Kevin Roose, a technology columnist for The New York Times, kicked off his presentation to 800 corporate sustainability and responsibility executives at BSR19 this week with this pronouncement: “No Job is Robot-Proof.”
He then showed how the opening portion of his remarks was written by a robot. He showed how robots are better at editing legal documents. They are better at diagnosing diseases based on symptoms. They can design fashionable dresses. A website, Will Robots Take My Job, allows you to put in various jobs and see the likelihood that a robot will do it.
Roose’s forthcoming book, Futureproof, explores the question of what humans do, in a world where machines are better than humans at a lot of tasks. He concludes that it’s not what humans do; it’s how we do it, that differentiates us. Humans are better at handling surprises. Humans are better at being social. Humans are better at doing things that are scarce or unique.
The irony is that a number of workplace and technology trends are chipping away at those critical aspects of our humanity. He shared research that time spent on your phone decreases emotional intelligence, which, along with creativity, are key human advantages versus robots. He shared research that telecommuting decreases social connections and networks, a core human advantage.
Therefore, in order to future proof ourselves, Roose’s prescription is that we need to focus on being really, really good at being human. Here are the three things he suggests to improve:
Get off your phone
Roose admits to being a full phone addict before writing this book. His research prompted him to do a full digital detox, and he now keeps a rubber band around his phone to ensure mindfulness about using it.
Work in an office
While the productivity benefits of working from home are real, there are also costs in lost social connections, creative collisions, and unexpected collaborations. The office is a facilitator for the type of social connections that are critical to our unique strengths. He encourages going in and using it more regularly.
Use AI to Empower People, Not Control Them
His final recommendation was an appeal to the audience to think long and hard about how their companies use AI with their employees. A large e-commerce company is evidently using AI to monitor productivity, and if someone misses a target for any reason, a machine automatically writes and sends their termination letter. He referenced Lordstown syndrome, a term coined by journalists in the 1970s to describe employees who, after the introduction of new technology and speed up of operations, revolted and disrupted operations in large part because the workers felt they had no input and had lost control. He urged the audience to think about applications where the robots complement and work together with employees to do what they do best and let us do what we do best.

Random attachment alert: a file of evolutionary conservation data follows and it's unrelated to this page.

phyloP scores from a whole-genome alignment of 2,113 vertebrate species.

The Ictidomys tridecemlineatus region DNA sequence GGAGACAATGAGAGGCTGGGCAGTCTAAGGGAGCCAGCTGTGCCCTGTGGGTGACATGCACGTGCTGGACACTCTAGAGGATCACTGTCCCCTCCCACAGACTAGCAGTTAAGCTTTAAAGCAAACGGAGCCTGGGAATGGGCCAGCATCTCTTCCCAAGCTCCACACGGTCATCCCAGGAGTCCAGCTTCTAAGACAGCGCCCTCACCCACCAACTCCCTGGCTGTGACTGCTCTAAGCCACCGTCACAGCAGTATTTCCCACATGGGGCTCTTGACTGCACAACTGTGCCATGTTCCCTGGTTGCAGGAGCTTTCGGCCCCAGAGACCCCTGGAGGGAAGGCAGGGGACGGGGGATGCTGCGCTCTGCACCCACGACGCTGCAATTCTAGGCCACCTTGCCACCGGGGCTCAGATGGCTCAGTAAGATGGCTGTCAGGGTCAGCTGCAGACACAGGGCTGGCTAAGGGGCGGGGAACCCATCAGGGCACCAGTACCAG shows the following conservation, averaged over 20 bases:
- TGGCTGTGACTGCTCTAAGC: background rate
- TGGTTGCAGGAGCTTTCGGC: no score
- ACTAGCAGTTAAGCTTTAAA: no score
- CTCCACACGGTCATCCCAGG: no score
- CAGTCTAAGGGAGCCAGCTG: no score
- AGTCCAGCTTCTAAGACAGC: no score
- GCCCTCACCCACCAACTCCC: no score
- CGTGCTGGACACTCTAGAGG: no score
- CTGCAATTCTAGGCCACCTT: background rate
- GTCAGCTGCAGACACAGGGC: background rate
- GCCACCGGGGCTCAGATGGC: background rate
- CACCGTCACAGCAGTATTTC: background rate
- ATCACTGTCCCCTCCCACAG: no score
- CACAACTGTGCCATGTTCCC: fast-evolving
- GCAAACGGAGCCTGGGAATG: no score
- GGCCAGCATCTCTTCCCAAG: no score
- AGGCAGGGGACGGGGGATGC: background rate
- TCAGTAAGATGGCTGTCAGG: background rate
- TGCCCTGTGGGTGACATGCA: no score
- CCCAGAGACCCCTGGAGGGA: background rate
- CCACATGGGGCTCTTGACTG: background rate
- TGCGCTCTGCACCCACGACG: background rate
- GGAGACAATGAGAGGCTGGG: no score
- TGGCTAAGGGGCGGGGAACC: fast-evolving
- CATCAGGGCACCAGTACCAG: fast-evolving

I certainly came away with his presentation with a renewed commitment to limiting phone use (particularly my own, although consider this a fair warning to the Stevens children). It reinforced my decision to maintain our office. I’m still thinking through what AI applications would most empower our team, our users, and our family. Empowering is just not the word I’d use to describe Alexa so far.
All thoughts and ideas welcome. Because humans coming up with creative ideas to help each other is, after all, what we do best.
Quote of the Week: “Don’t think of robots as replacements for humans—think of them as things that will help make us better at tackling many of the problems we face.”Eoin Treacy